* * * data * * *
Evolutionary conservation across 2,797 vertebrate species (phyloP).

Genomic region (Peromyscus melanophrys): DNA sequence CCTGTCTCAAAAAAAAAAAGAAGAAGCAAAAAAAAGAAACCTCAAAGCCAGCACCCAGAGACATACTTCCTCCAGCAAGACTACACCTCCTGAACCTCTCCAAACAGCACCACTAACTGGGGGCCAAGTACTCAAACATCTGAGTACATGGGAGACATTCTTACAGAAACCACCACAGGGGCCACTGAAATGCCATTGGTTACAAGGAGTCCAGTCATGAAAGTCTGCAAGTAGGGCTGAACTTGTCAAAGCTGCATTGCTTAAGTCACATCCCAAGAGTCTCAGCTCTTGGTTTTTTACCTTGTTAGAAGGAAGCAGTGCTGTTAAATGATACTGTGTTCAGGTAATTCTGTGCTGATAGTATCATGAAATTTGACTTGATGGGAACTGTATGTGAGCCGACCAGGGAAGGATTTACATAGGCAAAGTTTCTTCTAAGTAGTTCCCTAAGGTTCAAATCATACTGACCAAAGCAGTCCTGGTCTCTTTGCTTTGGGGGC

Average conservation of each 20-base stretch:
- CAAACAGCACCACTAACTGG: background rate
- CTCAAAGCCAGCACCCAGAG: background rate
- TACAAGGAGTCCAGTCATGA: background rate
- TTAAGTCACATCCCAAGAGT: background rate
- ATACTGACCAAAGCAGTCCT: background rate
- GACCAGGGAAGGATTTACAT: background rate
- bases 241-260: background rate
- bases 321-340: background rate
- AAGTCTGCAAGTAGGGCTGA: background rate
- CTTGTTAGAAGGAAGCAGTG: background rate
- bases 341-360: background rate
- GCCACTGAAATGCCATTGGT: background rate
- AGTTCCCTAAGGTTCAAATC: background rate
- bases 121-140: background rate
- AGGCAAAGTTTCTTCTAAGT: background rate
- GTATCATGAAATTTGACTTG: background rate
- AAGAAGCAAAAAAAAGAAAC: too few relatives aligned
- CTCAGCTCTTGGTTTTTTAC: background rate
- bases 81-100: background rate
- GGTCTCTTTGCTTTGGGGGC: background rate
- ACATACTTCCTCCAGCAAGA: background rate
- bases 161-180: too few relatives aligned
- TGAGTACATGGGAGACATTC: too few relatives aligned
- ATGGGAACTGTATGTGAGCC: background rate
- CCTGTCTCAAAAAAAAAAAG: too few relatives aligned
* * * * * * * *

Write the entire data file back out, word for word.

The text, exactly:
Evolutionary conservation across 2,797 vertebrate species (phyloP).

Genomic region (Peromyscus melanophrys): DNA sequence CCTGTCTCAAAAAAAAAAAGAAGAAGCAAAAAAAAGAAACCTCAAAGCCAGCACCCAGAGACATACTTCCTCCAGCAAGACTACACCTCCTGAACCTCTCCAAACAGCACCACTAACTGGGGGCCAAGTACTCAAACATCTGAGTACATGGGAGACATTCTTACAGAAACCACCACAGGGGCCACTGAAATGCCATTGGTTACAAGGAGTCCAGTCATGAAAGTCTGCAAGTAGGGCTGAACTTGTCAAAGCTGCATTGCTTAAGTCACATCCCAAGAGTCTCAGCTCTTGGTTTTTTACCTTGTTAGAAGGAAGCAGTGCTGTTAAATGATACTGTGTTCAGGTAATTCTGTGCTGATAGTATCATGAAATTTGACTTGATGGGAACTGTATGTGAGCCGACCAGGGAAGGATTTACATAGGCAAAGTTTCTTCTAAGTAGTTCCCTAAGGTTCAAATCATACTGACCAAAGCAGTCCTGGTCTCTTTGCTTTGGGGGC

Average conservation of each 20-base stretch:
- CAAACAGCACCACTAACTGG: background rate
- CTCAAAGCCAGCACCCAGAG: background rate
- TACAAGGAGTCCAGTCATGA: background rate
- TTAAGTCACATCCCAAGAGT: background rate
- ATACTGACCAAAGCAGTCCT: background rate
- GACCAGGGAAGGATTTACAT: background rate
- bases 241-260: background rate
- bases 321-340: background rate
- AAGTCTGCAAGTAGGGCTGA: background rate
- CTTGTTAGAAGGAAGCAGTG: background rate
- bases 341-360: background rate
- GCCACTGAAATGCCATTGGT: background rate
- AGTTCCCTAAGGTTCAAATC: background rate
- bases 121-140: background rate
- AGGCAAAGTTTCTTCTAAGT: background rate
- GTATCATGAAATTTGACTTG: background rate
- AAGAAGCAAAAAAAAGAAAC: too few relatives aligned
- CTCAGCTCTTGGTTTTTTAC: background rate
- bases 81-100: background rate
- GGTCTCTTTGCTTTGGGGGC: background rate
- ACATACTTCCTCCAGCAAGA: background rate
- bases 161-180: too few relatives aligned
- TGAGTACATGGGAGACATTC: too few relatives aligned
- ATGGGAACTGTATGTGAGCC: background rate
- CCTGTCTCAAAAAAAAAAAG: too few relatives aligned